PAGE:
A friend and I were taking advantage of some fresh, late-season snow and a beautiful day by getting a couple of runs in on a favorite backcountry stash south of Teton Pass. We were near the top of the climb when my friend noticed what we first thought were very large dog tracks coming down the top hundred feet or so of the skin track. The inch of new snow, slightly warmed by the sun, was the ideal medium to record the imprint. We wondered why a dog would be walking down this part of the hill without a human. It was apparent that we were the first two people on top that day; no one else had skinned up the track ahead of us or, after further investigation, from any other direction (there’s really only one approach to this spot and we were on it). And it was very obvious that these tracks were fresh—very fresh.
We noticed the tracks just above where it veered off to the southeast (the animal’s right). Once on top, we were able to follow the tracks across the top of the small peak. We observed where the animal had stopped to sniff around—after having followed a much smaller animal’s tracks for a few yards—and had come up from the west side of the hill completely unaccompanied by any other tracks—human or otherwise. While neither of us are trained animal trackers, both of us can profess some knowledge of indigenous animal tracks of the Tetons. We looked hard at some very good prints: we made note of the pad shapes and positions, the presence of claw marks, the apparent gait of the animal, and the very large size of the prints themselves. It was our combined, unprofessional opinions that these were indeed the tracks of a wolf.
After taking a couple of pictures with the camera on my cell phone (not the greatest, as you can see) and discussing the very real possibility of there being a wolf in this part of the southern Tetons, we skied some lovely, creamy spring snow.
My partner, being less than enamored with the skiing, decided to head out after that run. I, on the other hand, wanted to enjoy the beauty of the day and the spring conditions. I also wanted to get another look at those tracks and see where they went.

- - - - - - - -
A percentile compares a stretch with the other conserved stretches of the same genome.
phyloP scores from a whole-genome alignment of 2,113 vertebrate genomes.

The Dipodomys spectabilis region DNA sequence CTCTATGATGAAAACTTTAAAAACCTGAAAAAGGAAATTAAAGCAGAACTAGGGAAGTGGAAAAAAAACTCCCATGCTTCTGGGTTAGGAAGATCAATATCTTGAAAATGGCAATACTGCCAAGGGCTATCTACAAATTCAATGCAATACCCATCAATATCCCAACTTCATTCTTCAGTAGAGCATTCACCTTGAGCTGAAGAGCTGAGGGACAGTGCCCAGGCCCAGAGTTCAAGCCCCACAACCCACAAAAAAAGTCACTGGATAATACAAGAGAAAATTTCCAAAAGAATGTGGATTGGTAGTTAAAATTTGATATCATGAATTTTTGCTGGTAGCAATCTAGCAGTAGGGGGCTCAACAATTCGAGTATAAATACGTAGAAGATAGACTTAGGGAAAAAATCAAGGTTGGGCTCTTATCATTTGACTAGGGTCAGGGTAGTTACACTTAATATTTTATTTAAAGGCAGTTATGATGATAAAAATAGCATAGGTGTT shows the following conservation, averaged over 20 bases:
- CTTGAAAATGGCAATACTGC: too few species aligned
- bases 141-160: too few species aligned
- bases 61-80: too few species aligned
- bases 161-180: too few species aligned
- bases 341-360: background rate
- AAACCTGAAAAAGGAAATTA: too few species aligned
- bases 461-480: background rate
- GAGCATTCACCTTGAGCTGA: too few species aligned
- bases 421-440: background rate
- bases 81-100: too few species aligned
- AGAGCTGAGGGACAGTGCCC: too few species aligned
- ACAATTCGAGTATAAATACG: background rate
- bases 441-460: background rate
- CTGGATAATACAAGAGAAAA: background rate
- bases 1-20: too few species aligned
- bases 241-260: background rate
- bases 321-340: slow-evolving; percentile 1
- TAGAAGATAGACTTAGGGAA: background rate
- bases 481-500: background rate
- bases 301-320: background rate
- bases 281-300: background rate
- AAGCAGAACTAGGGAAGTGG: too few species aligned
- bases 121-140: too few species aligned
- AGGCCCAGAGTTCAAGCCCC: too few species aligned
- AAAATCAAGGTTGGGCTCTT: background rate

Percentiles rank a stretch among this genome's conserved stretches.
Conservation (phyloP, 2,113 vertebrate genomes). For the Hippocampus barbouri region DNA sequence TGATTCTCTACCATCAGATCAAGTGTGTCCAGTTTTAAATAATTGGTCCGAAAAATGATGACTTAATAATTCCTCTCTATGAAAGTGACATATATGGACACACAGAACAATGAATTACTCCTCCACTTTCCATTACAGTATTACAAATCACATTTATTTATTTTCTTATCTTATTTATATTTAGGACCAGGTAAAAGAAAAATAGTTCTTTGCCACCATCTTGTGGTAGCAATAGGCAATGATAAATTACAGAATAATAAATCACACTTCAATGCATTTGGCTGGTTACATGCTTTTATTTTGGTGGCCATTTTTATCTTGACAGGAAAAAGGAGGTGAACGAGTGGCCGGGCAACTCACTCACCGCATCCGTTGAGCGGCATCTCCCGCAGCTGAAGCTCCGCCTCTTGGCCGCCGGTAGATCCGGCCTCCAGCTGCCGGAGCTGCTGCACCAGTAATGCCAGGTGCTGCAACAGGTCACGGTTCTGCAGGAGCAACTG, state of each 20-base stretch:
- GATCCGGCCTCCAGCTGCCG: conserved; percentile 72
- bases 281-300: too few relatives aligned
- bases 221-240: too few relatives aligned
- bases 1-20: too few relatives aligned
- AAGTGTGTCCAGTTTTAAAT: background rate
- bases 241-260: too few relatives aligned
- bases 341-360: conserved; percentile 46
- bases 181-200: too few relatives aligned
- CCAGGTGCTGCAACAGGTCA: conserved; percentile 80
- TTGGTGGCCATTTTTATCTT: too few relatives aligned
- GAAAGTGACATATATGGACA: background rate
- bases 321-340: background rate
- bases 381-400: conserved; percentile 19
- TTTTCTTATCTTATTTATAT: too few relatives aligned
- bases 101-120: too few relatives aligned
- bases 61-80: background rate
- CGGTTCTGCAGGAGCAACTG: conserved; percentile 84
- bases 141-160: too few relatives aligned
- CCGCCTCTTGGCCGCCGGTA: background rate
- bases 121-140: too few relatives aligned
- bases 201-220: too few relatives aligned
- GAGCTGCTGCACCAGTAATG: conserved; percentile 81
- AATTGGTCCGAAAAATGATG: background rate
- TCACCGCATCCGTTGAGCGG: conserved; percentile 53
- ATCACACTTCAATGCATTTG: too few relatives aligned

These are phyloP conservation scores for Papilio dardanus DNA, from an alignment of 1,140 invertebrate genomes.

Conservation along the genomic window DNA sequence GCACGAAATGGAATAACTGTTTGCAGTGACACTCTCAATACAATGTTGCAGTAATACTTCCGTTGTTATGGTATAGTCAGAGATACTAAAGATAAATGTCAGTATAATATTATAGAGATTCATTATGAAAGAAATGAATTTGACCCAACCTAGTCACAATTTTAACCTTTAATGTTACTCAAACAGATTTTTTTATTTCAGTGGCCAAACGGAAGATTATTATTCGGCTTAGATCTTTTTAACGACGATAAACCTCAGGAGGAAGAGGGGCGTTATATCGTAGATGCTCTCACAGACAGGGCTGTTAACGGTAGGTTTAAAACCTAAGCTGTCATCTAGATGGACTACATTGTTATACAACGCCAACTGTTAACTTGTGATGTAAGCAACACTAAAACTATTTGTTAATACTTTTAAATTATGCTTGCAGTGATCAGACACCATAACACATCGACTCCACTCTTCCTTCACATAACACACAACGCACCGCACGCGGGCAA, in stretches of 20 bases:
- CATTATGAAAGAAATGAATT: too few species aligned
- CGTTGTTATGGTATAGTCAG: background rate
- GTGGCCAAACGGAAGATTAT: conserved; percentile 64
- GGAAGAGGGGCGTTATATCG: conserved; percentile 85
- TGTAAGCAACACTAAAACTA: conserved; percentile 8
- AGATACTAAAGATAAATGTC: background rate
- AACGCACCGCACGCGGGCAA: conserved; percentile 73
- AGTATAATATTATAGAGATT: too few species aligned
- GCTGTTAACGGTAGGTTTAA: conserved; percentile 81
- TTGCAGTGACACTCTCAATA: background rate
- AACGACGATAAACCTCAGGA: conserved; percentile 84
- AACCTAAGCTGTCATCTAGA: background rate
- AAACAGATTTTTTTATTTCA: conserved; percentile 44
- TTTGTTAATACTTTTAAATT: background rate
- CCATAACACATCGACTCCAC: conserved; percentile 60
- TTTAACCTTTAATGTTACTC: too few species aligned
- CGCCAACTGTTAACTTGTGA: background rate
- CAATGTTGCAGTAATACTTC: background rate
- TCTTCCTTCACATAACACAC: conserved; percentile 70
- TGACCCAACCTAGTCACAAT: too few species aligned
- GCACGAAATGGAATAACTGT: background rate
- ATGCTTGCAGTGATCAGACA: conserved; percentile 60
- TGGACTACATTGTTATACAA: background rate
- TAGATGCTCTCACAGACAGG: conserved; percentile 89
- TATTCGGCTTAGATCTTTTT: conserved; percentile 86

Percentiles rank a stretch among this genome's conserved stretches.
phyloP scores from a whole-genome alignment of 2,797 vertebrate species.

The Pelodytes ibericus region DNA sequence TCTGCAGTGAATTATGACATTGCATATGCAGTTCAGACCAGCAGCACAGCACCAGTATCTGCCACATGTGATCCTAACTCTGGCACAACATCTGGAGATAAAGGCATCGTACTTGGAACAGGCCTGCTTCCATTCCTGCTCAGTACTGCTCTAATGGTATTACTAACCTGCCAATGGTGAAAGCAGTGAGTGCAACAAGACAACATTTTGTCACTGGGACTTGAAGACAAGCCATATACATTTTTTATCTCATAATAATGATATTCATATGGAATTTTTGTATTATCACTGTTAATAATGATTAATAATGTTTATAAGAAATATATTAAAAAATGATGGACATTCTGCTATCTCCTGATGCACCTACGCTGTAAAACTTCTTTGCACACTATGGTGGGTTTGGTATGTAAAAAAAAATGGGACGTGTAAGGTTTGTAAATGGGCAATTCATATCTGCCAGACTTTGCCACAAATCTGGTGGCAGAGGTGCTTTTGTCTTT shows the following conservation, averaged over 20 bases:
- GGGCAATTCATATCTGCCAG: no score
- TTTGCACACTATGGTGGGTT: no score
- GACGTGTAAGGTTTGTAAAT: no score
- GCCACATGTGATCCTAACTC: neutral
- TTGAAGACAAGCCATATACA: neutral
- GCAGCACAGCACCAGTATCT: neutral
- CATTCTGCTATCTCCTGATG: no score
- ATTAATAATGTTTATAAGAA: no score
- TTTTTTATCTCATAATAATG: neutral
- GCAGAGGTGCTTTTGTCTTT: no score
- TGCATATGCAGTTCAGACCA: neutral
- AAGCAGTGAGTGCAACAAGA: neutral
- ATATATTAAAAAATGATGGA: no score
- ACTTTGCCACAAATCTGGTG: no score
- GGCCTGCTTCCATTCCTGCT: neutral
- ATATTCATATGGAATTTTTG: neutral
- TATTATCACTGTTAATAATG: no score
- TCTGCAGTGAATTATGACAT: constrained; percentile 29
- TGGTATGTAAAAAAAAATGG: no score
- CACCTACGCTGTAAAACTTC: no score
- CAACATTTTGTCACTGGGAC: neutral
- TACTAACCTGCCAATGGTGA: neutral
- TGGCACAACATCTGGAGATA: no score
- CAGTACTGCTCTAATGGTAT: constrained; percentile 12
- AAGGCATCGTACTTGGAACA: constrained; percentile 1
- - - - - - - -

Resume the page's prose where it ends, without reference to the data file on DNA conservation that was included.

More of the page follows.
On my next skin up, and upon reaching the point where the wolf took sudden departure of the ridge toward the southeast, I could see clearly where it had headed across the glade just below. Funny thing though, we had looked for such a track not twenty minutes before and it was definitely not there. Upon closer inspection of the track, I realized that the animal must have been coming down the hill when it either heard or smelled us, stopped close enough to the edge of the ridge to take a look, and then took off in the opposite direction. It must also have then waited out of sight, just below the ridge, for us to pass and then continued across the glade.
This was a little freaky: having been in a wolf’s sights without us seeing it. We strive to be respectful of the nature around us as we engage in it, but this kind of encounter certainly gives one a renewed awe of and respect for the wildness that is so close around us here in the greater Yellowstone ecosystem. Seeing the animal would have been impressive, no doubt; but seeing only tracks and deciphering just what the animal had done only moments before is, in my mind, a much more valuable experience.